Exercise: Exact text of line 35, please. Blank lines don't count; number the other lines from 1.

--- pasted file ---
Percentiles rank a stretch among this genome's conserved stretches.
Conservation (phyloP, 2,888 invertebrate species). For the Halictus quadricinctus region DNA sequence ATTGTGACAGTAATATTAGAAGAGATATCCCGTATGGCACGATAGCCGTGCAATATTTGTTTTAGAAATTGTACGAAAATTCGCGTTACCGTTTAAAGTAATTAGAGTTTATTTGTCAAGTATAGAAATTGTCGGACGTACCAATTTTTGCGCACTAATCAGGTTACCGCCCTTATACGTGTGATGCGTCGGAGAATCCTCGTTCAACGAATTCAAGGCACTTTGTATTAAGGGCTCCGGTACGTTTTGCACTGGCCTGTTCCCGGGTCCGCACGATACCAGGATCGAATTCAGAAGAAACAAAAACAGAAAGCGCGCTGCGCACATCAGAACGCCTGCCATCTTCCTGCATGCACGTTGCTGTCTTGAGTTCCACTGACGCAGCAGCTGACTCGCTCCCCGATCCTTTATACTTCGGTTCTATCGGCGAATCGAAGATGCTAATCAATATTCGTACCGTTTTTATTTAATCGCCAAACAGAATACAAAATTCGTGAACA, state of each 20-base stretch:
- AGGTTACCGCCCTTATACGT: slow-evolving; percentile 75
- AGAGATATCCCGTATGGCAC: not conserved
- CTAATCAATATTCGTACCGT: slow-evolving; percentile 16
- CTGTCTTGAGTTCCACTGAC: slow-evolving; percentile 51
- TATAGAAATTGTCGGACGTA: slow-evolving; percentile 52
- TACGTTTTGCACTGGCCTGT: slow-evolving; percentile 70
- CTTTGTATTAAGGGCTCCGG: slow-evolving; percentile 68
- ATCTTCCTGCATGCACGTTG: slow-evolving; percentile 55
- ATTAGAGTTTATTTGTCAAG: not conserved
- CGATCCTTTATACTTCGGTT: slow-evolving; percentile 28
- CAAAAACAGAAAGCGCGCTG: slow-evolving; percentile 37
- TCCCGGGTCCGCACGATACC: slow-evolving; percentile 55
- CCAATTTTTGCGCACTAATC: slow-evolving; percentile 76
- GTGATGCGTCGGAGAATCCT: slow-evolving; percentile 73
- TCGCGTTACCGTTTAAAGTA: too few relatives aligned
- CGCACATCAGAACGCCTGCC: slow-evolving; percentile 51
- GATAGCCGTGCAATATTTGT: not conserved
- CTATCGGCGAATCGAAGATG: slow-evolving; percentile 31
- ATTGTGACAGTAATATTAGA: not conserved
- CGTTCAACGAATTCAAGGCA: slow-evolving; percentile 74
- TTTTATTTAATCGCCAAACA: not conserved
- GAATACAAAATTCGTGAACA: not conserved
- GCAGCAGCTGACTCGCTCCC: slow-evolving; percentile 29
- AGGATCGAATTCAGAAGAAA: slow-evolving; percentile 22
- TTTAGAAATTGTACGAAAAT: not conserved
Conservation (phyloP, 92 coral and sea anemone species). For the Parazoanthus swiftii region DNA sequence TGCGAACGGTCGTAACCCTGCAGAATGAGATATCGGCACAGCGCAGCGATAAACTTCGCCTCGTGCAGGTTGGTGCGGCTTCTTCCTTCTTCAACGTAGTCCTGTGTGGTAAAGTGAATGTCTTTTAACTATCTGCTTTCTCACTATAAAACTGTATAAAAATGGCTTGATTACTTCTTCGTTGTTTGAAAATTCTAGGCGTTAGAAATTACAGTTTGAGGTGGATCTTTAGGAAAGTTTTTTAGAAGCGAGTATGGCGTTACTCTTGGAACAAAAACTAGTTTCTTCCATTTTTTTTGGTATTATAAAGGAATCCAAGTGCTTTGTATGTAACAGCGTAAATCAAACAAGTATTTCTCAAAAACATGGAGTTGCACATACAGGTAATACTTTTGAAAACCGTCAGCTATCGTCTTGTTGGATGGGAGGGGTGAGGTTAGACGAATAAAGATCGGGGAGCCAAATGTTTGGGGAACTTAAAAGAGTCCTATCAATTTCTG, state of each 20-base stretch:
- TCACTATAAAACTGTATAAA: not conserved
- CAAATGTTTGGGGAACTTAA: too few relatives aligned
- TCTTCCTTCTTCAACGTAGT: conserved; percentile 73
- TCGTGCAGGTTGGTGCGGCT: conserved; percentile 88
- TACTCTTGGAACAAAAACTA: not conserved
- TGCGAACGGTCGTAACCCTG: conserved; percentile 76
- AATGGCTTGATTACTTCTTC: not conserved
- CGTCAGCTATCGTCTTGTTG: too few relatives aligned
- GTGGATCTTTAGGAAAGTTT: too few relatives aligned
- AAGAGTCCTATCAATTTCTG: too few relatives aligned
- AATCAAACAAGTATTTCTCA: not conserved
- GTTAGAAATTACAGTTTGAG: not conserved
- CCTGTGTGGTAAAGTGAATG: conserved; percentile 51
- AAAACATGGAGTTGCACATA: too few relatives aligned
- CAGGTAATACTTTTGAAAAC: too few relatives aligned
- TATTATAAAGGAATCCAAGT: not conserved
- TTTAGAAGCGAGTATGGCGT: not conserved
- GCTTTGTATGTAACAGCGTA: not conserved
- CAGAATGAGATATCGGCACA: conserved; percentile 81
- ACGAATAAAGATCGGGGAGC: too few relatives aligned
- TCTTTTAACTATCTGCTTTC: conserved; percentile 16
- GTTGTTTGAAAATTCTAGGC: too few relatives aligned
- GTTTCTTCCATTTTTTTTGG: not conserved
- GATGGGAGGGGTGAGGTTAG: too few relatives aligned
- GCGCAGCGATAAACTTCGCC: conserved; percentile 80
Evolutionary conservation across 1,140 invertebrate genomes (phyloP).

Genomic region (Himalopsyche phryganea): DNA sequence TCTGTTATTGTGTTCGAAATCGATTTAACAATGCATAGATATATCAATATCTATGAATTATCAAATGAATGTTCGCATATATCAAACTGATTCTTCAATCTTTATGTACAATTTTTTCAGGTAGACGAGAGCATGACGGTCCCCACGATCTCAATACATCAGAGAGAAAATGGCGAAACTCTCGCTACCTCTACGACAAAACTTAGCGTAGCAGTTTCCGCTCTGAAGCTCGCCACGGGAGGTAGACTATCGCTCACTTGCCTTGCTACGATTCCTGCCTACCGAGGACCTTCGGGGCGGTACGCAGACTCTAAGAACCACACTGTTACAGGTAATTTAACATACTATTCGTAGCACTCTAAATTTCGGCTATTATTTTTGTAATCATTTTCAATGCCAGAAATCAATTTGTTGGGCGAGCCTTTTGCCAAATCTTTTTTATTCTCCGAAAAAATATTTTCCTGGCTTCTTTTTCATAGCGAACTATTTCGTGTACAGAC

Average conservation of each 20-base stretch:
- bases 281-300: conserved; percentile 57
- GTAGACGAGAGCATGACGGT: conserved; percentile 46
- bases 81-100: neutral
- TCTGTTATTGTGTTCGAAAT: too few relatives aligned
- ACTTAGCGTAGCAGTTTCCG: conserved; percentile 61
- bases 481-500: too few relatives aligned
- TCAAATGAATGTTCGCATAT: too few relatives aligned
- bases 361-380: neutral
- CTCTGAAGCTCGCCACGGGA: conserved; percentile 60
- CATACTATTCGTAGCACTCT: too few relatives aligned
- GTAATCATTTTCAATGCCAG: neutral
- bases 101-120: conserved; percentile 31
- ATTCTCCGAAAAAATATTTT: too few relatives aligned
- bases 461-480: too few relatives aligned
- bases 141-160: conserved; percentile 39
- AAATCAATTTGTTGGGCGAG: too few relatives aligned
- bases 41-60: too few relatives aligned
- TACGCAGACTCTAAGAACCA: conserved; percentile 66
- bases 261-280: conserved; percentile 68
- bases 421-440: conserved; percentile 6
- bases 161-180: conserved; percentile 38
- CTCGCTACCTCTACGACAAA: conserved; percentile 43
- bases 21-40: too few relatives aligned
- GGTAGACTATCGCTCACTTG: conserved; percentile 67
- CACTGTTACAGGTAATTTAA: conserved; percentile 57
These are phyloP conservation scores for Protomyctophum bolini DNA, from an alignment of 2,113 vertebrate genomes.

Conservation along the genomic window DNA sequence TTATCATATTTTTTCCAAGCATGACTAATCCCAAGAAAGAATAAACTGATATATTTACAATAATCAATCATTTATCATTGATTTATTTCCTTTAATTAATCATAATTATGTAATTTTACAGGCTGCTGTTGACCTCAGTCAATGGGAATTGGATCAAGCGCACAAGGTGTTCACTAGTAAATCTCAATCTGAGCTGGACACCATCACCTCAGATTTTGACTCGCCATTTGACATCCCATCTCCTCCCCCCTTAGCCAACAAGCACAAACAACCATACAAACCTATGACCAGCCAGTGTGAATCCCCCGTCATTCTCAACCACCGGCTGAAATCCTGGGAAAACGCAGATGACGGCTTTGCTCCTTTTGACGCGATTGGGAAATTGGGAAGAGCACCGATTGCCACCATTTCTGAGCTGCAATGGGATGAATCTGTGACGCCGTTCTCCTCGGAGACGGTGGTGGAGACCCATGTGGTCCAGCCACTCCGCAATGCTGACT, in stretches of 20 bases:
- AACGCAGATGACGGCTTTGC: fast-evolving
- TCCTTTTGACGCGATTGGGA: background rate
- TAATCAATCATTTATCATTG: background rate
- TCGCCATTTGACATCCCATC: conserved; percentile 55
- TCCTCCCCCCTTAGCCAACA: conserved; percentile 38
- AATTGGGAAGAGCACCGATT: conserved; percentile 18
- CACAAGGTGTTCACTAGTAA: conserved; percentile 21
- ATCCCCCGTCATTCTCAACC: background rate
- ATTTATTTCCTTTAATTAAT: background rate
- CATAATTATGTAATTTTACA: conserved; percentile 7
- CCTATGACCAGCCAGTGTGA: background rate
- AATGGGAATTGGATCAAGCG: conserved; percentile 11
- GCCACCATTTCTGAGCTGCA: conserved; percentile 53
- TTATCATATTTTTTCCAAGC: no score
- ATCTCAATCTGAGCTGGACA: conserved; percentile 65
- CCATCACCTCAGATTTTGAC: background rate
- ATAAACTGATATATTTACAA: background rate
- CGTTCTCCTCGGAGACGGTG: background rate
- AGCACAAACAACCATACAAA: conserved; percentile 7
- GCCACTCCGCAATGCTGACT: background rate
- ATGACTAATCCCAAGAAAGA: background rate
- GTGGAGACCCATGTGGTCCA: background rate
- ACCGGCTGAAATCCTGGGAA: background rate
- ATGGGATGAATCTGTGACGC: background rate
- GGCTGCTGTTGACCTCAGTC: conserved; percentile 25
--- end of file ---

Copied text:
- AATGGCTTGATTACTTCTTC: not conserved